Cabinet D: Shelf 1
<p>Selections from the Bohlen Wood Art Collection ...

Cabinet D: Shelf 2
<p>Inkwells </p>

Cabinet D: Shelf 3
<p>Inkwells </p>

Cabinet E: Shelf 1
<p>Selections from the James Marshall Plumer Collec...

Cabinet E: Shelf 2
<p>Selections from the James Marshall Plumer Collec...

Cabinet E: Shelf 3
<p>Selections from the James Marshall Plumer Collec...

Cabinet F: Shelf 1
<p>Mortuary Art from China </p>

Cabinet F: Shelf 2
<p>Mortuary Art from China</p>

Cabinet F: Shelf 3
<p>Mortuary Art from China</p>

Cabinet G: Shelf 1
<p>Mortuary Art from China</p>

Cabinet G: Shelf 2
<p>Mortuary Art from China</p>

Cabinet G: Shelf 3 
<p>Mortuary Art from China</p>

Cabinet H: Shelf 1
<p>Mortuary Art from China</p>

Cabinet H: Shelf 2
<p>Mortuary Art from China </p>

Cabinet H: Shelf 3
<p>Mortuary Art from China</p>

Cabinet I: Shelf 1
<p>Art of Islam</p>

Cabinet I: Shelf 2
<p>Art of Islam</p>

Cabinet I: Shelf 3
<p>Art of Islam</p>

Cabinet J: Shelf 1
<p>Art of Islam</p>

Cabinet J: Shelf 2
<p>Art of Islam</p>

Cabinet J: Shelf 3
<p>Art of Islam</p>

Cabinet K: Shelf 1
<p>Religious Sculpture from India</p>

Cabinet K: Shelf 2
<p>Religious Sculpture from India</p>

Cabinet K: Shelf 3
<p>Art of Islam</p>

Cabinet L: Shelf 1
<p>Blue-and-White Porcelain and Stoneware</p>

Cabinet L: Shelf 2
<p>Blue-and-White Porcelain and Stoneware</p>

Cabinet L: Shelf 3
<p>Blue-and-White Porcelain and Stoneware</p>

Cabinet M: Shelf 1
<p>Selections from the Dora and William Hunter Coll...

Cabinet M: Shelf 2
<p>Selections from the Dora and William Hunter Coll...

Cabinet M: Shelf 3
<p>Blue-and-White Porcelain and Stoneware</p>

Cabinet N: Shelf 1
<p>Selections from the Margaret Watson Parker Colle...

Cabinet N: Shelf 2
<p>Selections from the Margaret Watson Parker Colle...

Cabinet N: Shelf 3
<p>Celadon Wares in Asia</p>

Cabinet O: Shelf 1
<p>Celadon Wares in Asia</p>

Cabinet O: Shelf 2
<p>Celadon Wares in Asia</p>

Cabinet O: Shelf 3
<p>Celadon Wares in Asia</p>

Cabinet P: Shelf 1
<p>Celadon Wares in Asia</p>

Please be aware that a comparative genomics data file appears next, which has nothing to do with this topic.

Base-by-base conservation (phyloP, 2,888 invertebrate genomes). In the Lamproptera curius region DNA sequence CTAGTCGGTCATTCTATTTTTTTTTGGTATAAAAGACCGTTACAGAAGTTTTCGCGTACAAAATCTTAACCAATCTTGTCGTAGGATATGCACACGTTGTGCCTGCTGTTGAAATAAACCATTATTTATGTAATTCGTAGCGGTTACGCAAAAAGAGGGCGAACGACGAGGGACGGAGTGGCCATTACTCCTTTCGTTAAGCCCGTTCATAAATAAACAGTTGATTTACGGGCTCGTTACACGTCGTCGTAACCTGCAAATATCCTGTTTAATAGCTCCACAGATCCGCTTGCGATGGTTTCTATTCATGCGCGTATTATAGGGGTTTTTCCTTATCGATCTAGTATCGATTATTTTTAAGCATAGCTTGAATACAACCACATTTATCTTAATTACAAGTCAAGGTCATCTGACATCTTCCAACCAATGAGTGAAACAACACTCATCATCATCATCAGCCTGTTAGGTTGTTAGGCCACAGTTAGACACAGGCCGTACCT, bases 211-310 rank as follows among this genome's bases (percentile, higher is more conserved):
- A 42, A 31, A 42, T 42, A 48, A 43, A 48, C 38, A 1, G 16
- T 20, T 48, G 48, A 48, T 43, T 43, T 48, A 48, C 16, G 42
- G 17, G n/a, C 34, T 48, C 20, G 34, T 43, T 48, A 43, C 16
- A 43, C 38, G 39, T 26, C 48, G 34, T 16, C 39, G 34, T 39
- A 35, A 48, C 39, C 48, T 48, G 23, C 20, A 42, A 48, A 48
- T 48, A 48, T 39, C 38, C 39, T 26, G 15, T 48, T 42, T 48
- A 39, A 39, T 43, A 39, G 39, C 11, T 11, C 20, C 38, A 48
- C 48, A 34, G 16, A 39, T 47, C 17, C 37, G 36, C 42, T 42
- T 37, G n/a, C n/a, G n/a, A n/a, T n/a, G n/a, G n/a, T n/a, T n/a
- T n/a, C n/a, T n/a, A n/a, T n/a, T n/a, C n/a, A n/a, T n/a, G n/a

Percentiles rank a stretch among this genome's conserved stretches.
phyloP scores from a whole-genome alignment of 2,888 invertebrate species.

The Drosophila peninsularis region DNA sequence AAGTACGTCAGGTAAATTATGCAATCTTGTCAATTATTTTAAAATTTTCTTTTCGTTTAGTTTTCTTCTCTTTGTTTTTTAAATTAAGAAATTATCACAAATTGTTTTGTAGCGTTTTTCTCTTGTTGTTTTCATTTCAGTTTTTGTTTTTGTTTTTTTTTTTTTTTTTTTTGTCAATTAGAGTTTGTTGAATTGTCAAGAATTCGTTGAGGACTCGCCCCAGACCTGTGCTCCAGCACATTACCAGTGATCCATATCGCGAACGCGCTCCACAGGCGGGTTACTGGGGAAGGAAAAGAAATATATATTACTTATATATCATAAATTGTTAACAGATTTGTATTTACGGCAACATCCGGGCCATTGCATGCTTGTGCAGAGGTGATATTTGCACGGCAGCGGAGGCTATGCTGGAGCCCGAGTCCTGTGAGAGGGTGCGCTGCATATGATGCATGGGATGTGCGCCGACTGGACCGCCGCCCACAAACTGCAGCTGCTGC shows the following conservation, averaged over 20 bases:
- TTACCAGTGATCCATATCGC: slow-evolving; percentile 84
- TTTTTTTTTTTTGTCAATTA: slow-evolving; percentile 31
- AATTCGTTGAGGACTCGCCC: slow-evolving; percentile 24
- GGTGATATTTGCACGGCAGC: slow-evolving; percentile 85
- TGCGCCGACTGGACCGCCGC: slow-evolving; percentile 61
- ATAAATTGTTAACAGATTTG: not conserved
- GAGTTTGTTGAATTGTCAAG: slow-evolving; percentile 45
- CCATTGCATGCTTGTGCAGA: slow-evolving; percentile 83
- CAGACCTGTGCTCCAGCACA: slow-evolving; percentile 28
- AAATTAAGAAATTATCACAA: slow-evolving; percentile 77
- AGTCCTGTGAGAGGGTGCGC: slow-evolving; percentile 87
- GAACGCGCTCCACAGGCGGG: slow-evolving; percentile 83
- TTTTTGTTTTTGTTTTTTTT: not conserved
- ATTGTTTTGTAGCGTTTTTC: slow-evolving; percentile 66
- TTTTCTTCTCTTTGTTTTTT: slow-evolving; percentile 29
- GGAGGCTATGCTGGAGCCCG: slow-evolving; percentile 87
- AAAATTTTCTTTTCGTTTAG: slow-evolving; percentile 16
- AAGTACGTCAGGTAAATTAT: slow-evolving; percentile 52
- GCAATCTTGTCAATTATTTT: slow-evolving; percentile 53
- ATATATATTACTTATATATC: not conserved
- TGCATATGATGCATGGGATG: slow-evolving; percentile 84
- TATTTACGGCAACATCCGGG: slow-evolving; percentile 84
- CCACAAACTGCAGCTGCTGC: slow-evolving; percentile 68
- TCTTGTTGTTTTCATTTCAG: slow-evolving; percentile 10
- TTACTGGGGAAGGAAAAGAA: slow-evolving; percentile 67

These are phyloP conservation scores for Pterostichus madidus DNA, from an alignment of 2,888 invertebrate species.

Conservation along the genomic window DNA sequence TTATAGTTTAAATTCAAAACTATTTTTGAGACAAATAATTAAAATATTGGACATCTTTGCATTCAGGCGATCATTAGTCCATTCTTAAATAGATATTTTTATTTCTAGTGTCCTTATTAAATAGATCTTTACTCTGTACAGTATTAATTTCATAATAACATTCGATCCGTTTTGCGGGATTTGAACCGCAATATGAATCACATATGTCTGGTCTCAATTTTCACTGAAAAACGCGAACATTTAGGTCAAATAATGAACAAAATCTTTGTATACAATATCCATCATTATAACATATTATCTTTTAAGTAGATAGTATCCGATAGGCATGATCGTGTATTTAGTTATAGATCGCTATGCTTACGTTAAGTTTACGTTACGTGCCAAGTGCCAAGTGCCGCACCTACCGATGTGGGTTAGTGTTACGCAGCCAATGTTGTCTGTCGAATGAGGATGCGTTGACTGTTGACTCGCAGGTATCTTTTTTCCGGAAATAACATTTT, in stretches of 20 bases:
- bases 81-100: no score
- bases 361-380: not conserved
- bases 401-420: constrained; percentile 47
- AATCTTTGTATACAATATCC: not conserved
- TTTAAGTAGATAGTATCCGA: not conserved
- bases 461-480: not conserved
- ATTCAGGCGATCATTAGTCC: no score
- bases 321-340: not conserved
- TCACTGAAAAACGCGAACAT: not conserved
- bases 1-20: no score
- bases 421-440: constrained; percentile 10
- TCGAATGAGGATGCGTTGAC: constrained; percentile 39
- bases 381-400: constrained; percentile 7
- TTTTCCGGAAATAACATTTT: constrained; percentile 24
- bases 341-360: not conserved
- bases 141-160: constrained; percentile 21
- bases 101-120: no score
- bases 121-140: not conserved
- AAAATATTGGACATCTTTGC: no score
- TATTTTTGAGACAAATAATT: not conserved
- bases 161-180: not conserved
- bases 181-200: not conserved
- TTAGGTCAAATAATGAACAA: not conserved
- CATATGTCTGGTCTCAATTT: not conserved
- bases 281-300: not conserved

Cabinet P: Shelf 2
<p>Celadon Wares in Asia</p>

Cabinet P: Shelf 3
<p>Celadon Wares in Asia</p>

Cabinet Q: Shelf 1
<p>Selections from the Ellen and Richard Laing Coll...

Cabinet Q: Shelf 2
<p>Selections from the Ellen and Richard Laing Coll...

Cabinet Q: Shelf 3
<p>Selections from the Ellen and Richard Laing Coll...

Cabinet Q: Shelf 4
<p>American Plaster Casts</p>

Cabinet R: Shelf 1
<p>American Plaster Casts</p>

Cabinet R: Shelf 2
<p>Apostle Spoons and American Silver</p>

Cabinet R: Shelf 3
<p>Modernist Glass and American Art Pottery</p>

Cabinet R: Shelf 4
<p>American Plaster Casts</p>

Cabinet S: Shelf 1
<p>American Silver</p>

Cabinet S: Shelf 2
<p>Tiffany Glass</p>

Cabinet S: Shelf 3
<p>American Silver</p>

Cabinet T: Shelf 1
<p>American Art Pottery</p>

Cabinet T: Shelf 2
<p>American Art Pottery</p>

Cabinet T: Shelf 3
<p>Native American Art</p>

Cabinet U: Shelf 1
<p>American Art Pottery</p>

Cabinet U: Shelf 2
<p>American Art Pottery</p>

Cabinet U: Shelf 3
<p>Native American Art</p>

Cabinet V: Shelf 1
<p>The Human Figure in African Art</p>

Cabinet V: Shelf 2
<p>African Miniature Masks</p>

Cabinet V: Shelf 3
<p>African Masks and Masquerades</p>

Cabinet W: Shelf 1
<p>The Head in African Art</p>

Cabinet W: Shelf 2
<p>Selections from the Helmut Stern Collection</p>

Cabinet W: Shelf 3
<p>Selections from the Helmut Stern Collection</p>

Cabinet W: Shelf 4
<p>African Masks and Masquerades</p>

Cabinet X: Shelf 1
<p>Modern Sculpture</p>

Cabinet X: Shelf 2
<p>Modern Sculpture</p>

Cabinet X: Shelf 3
<p>Modern Sculpture</p>

Cabinet X: Shelf 4
<p>Modern Sculpture</p>

Cabinet Y: Shelf 1
<p>Selections from the Fusfeld Art Collection</p>

Cabinet Y: Shelf 2
<p>Contemporary Art</p>

Cabinet Y: Shelf 3
<p>Contemporary Art</p>

Cabinet Y: Shelf 4
<p>Contemporary Art</p>

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Last Updated

June 8, 2020 7:42 a.m.